The impending withdrawal of U.S. troops from Afghanistan carries significant implications for Korea. No one surrounding President Joe Biden is talking about pulling America’s 28,500 troops from South Korea or even cutting the numbers somewhat, but you have to wonder if that’s on their minds.

The reasoning is simple. Donald Trump said during his presidency he was ordering home the remaining American troops from Afghanistan. The Pentagon stood fast, saying it couldn’t do it right away. But now Biden is fulfilling Trump’s demand. And, remember, it was Trump who often questioned the need for keeping any U.S. troops in South Korea. So, how can we be sure Biden won’t come around to the same line of reasoning?

 No, Biden’s not going to fall for this notion right away. The U.S., thank goodness, has come to terms with South Korea on how much Seoul should contribute to keeping U.S. forces on U.S. bases in the South. The Americans and Koreans finally agreed South Korea would contribute somewhat more than $1 billion this year, way down from Trump’s absurd demand for the South to fork over $5 billion.

With the bases issue out of the way, American and Korean military people are back to their usual attempts at making sure the Koreans can stand on their own against North Korean attack while preparing for OPCON, that is, “operational control” of forces in the South. The most recent exercises were too brief, only nine days of computer games between U.S. and Korean commands, but OPCON remains the oft-stated, oft-postponed goal. Meanwhile, South Korea’s military establishment is steadily modernizing, buying new weaponry, mostly from the U.S., and the South also is developing and producing missiles capable of annihilating targets in the North.


South Korean and U.S. soldiers stand guard at the Demilitarized Zone in South Korea facing North Korea. (Courtesy Defense Dept.)


While the South emerges as a major military power, we may be sure voices will be heard asking, rhetorically speaking, why we have to keep more than a rather small advisory force in the country. The question will come up as the U.S. moves cagily, slowly, toward again negotiating with the North. We may be pretty sure these talks will be no more successful than all the other gabfests with the North, whether six-party or four-party or one-on-one at the level of summits between the American president and the North Korean chairman, supreme commander, party general secretary, Kim Jong Un, but the topic will come up. Why don’t we sign a deal with the North for him to scale down his nuclear program, which of course he won’t do, and bring the troops home?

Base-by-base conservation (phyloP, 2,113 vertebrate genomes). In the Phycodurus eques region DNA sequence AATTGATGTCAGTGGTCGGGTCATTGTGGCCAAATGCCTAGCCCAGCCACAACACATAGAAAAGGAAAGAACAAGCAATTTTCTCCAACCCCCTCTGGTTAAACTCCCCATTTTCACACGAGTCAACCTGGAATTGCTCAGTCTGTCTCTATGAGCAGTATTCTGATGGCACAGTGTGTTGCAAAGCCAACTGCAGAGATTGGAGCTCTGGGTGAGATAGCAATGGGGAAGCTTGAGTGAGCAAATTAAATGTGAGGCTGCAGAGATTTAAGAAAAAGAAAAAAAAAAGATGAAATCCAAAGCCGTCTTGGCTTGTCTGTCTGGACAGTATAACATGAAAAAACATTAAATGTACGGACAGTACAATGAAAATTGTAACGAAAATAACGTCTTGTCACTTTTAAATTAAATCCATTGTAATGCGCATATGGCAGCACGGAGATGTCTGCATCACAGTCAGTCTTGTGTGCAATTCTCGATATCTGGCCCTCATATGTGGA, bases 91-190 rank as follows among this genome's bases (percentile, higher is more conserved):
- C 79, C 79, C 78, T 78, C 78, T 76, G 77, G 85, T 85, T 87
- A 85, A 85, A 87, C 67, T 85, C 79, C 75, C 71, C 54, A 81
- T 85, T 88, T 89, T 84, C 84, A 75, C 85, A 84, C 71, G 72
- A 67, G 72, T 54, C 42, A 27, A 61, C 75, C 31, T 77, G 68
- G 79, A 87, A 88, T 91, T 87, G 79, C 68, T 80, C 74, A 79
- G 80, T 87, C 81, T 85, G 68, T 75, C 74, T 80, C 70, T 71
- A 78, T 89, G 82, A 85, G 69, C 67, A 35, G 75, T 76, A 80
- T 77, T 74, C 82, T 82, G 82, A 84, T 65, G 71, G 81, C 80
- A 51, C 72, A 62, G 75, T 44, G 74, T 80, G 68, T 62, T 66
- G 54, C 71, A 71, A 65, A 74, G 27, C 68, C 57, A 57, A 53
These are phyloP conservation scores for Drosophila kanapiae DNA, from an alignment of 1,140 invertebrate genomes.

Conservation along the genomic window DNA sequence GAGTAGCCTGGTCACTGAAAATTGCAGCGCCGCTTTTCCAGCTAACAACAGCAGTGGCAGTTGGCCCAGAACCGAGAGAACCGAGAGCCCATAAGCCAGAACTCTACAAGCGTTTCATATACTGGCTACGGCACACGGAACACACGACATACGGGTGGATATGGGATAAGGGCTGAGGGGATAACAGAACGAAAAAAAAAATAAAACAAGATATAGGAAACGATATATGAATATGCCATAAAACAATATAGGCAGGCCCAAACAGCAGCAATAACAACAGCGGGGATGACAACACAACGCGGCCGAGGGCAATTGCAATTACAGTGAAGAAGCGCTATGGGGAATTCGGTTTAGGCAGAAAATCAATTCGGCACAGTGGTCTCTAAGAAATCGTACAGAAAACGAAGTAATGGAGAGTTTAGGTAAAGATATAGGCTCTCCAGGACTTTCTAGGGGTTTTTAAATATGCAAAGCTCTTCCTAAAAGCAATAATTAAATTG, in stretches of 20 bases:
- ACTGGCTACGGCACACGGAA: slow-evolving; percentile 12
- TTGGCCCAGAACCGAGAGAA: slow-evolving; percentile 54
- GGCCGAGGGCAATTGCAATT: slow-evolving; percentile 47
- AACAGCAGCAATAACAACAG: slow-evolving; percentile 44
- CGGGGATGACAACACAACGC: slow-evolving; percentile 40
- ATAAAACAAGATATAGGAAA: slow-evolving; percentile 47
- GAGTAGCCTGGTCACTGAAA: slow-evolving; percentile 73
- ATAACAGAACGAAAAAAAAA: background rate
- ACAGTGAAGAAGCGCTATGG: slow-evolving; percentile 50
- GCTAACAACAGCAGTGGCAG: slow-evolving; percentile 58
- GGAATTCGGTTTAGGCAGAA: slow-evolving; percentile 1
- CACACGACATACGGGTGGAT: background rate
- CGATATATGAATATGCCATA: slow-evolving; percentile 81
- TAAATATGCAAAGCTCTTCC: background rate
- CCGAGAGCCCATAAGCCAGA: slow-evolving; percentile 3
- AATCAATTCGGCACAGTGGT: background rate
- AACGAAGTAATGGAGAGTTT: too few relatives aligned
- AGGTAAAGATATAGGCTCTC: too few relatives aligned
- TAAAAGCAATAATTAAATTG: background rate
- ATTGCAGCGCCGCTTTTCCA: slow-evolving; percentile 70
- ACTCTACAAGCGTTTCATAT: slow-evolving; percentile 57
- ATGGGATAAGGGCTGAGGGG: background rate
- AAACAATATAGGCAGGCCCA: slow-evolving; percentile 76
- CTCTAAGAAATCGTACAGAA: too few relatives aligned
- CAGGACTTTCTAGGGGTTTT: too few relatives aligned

Victor Cha, who served as Korea expert on the national security council during the presidency of George W. Bush and now runs Korean issues at the influential Center for Strategic and International Studies in Washington, had a ready answer to my questions: “Might Biden go for a peace treaty or end-of-war agreement with North Korea, pulling U.S. troops out of Korea — also as Trump talked about? Is Biden’s decision on Afghanistan setting precedent for U.S. policy with its 2 Northeast Asia allies, Korea and Japan?”

Cha’s response was unequivocal. “I don’t think so,” he emailed back. “The situations are not really comparable. I’m not worried about withdrawals because of the impact on the credibility of U.S. security commitments to our allies in the region.”

In other words, concerns about South Korean defenses against North Korea are too inextricably bound to China’s burgeoning presence and also to U.S. relations with Japan for the U.S. to consider bugging out. The attitude of the liberal South Korean President Moon Jae-in and the conservative Japan Prime Minister Yoshihide Suga may be quite different, and South Korea and Japan are not going to engage in real “trilateral cooperation” as long as contentious historical disputes remain unresolved, but leaders of both countries have to view U.S. troops as essential to maintaining peace in the region.

Over the next few years, however, the whole question of signing some piece of paper replacing the Korean War armistice is bound to come up repeatedly. Pro-northers like to say the Korean War is “an endless war” even though it ended in July 1953 and now’s the time for a peace treaty that would no doubt call for the withdrawal of all U.S. forces from South Korea.

The U.S. is leaving Afghan forces to the mercies of the Taliban, and there’s no telling if the Americans under Biden, or maybe his successor, won’t do the same to the South Koreans. That’s a disturbing prospect for a region on edge as China presses claims to the island province of Taiwan and both China and Russia stick up for North Korea as they did during the Korean War.